How to make your tech startup global

- July 12, 2021 3 MIN READ
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Wondering whether there’s a much bigger market for your solution or services outside of Australia?

Once upon a time, setting up a foreign outpost was a very big deal for software startups from our part of the world. Risky, expensive and difficult to superintend from thousands of kilometres away.

Katy Medlock

Katy Medlock

No longer.  We set up shop in the UK last year, shortly after the COVID pandemic was declared.

Over the past 18 months, we’ve managed to establish a local presence, on a shoestring budget. As the UK economy continues to open up, we’re starting to see increased interest, activity and sales in our commercial real estate valuation solutions which support businesses in critical decision making functions.

How have we managed it? Here are some of the things that have helped us gain a foothold, without blowing out the budget.


Local knowledge

Delegating a senior company representative to go forth and set up a new office is a common modus operandi for businesses that are in international expansion mode. This approach has its merits but it also has its drawbacks.

One of the big ones is that while the nominated individual may know the company’s products and services inside and out, their familiarity with the market they’re entering is likely to be limited. 

At Forbury, we took a different tack. Our directors opted to take a chance on me, a New Zealand born, UK-based professional who hadn’t worked with the Forbury platform previously but who understood the nuances of the British market and how it differs from those in Australia and New Zealand, and who already had a solid network of contacts in the industry.

Getting me up to speed on Forbury’s technology and go-to-market strategy was quicker and cheaper than dispatching an existing employee to Blighty, to figure out how things are done here.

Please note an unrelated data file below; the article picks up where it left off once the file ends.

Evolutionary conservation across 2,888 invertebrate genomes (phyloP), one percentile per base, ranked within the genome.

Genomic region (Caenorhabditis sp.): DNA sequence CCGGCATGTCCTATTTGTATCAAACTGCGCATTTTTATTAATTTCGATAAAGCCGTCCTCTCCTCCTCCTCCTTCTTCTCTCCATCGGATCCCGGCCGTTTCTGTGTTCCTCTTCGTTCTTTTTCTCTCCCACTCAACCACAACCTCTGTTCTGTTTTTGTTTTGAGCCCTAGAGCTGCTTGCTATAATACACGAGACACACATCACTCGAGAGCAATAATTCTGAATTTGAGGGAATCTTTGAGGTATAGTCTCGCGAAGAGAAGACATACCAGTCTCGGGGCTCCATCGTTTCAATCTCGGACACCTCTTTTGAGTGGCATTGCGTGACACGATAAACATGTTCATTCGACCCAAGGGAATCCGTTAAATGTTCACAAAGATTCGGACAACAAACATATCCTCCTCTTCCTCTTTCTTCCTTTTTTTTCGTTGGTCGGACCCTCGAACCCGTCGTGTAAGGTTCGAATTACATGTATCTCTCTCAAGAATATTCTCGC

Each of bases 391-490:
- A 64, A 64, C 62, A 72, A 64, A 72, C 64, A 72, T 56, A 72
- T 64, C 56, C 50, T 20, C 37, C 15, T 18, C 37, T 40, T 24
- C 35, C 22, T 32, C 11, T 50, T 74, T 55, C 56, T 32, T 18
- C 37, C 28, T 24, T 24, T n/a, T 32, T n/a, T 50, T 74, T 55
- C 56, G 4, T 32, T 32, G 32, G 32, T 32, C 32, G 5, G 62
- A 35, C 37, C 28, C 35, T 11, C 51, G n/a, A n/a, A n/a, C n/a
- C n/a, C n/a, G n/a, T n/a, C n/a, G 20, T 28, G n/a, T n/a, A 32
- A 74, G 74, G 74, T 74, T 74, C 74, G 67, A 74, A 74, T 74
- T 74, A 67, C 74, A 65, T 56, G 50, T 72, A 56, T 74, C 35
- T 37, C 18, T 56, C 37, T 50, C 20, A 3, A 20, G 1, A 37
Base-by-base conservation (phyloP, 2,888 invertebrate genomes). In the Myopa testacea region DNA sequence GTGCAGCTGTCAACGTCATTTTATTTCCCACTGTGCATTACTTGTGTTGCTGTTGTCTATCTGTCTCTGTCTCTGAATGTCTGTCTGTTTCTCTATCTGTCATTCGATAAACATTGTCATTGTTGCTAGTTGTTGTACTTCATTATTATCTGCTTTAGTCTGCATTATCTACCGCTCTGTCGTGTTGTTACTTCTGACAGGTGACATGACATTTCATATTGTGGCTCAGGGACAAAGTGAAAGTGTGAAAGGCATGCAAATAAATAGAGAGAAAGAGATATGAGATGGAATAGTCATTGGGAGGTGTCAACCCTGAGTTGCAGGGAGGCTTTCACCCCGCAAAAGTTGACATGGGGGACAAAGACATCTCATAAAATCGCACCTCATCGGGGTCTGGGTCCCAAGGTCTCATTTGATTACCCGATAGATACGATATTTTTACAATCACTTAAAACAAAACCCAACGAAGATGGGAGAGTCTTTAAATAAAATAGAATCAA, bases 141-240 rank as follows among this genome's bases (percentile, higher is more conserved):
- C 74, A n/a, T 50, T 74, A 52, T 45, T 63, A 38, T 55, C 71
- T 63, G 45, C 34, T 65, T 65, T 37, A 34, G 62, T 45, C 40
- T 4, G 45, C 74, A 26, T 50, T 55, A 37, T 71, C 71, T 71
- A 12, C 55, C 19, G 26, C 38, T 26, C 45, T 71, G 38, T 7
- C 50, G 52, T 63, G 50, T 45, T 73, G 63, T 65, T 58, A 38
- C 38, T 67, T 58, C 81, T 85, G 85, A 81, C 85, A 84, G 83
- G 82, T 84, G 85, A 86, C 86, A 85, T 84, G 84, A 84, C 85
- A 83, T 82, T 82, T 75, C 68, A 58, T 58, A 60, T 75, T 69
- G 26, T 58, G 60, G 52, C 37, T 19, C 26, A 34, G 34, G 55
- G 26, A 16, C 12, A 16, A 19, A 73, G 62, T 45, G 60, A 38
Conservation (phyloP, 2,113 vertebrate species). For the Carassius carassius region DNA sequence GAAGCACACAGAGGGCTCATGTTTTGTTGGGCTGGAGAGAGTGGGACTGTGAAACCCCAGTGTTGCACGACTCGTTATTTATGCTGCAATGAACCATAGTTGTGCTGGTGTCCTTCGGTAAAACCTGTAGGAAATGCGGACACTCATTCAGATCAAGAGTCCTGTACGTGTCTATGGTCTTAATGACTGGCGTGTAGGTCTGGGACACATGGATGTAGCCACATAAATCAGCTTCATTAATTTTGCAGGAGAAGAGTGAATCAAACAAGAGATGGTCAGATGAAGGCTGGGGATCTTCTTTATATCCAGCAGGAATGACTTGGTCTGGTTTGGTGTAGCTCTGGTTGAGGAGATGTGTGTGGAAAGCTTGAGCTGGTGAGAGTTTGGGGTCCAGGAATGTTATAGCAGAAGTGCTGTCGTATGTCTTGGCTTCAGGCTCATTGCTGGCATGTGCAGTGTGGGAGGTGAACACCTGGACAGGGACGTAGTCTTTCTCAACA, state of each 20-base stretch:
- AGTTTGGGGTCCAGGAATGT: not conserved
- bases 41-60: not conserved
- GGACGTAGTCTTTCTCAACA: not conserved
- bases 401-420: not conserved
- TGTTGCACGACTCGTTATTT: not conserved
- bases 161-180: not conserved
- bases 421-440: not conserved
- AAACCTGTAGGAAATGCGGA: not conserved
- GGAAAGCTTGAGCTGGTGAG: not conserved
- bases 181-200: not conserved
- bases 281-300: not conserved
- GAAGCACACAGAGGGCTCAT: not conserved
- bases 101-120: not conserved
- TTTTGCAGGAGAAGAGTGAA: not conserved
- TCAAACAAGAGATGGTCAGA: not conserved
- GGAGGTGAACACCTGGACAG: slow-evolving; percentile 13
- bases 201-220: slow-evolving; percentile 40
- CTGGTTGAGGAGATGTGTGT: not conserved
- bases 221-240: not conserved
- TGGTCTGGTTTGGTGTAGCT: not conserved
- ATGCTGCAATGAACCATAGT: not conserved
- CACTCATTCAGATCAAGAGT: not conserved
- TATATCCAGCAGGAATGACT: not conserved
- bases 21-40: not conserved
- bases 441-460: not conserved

Product modification

As a result of my local knowledge, I was able to make recommendations on how the company’s flagship platform could be modified, to better reflect the way in which the UK property market operates.

Historically, the ‘system’ here has been weighted in favour of landlords and, as a result, there’s very little wiggle room for tenants when it comes to doing deals on commercial and industrial spaces.

Being willing to adapt the platform and target it at a different segment of the market – investors and investment funds, rather than the commercial property valuers who are its primary users in Australia – allowed us to gain traction in our new territory, in a short space of time. 


Back-up from head office

Being ‘it’ for Forbury in the UK would have been a daunting prospect, were it not for the extraordinary support I received from the leadership team back at base.

Regular phone calls, Zoom meetings and emails galore helped me feel well embedded within Forbury and  part of a tight knit team, not a sole operator breaking new ground for a company half a world away.

 It was also hugely helpful to get connected, by the head office team, with digital materials such as documentation of work processes, training guides and corporate collateral. While this sort of groundwork takes time and commitment, it doesn’t require an enormous financial outlay and it can certainly help get an international office up and running faster.


Seizing the opportunity

While the COVID crisis has caused uncertainty and hardship for individuals and businesses around the world, it’s also created a wealth of opportunities, particularly for technology companies whose product and services offerings can help organisations operate smarter and more cost effectively.

If your startup has been thinking of spreading its wings, it’s possible there’ll never be a better time to take on the world. 

*  Katy Medlock is head of UK at Forbury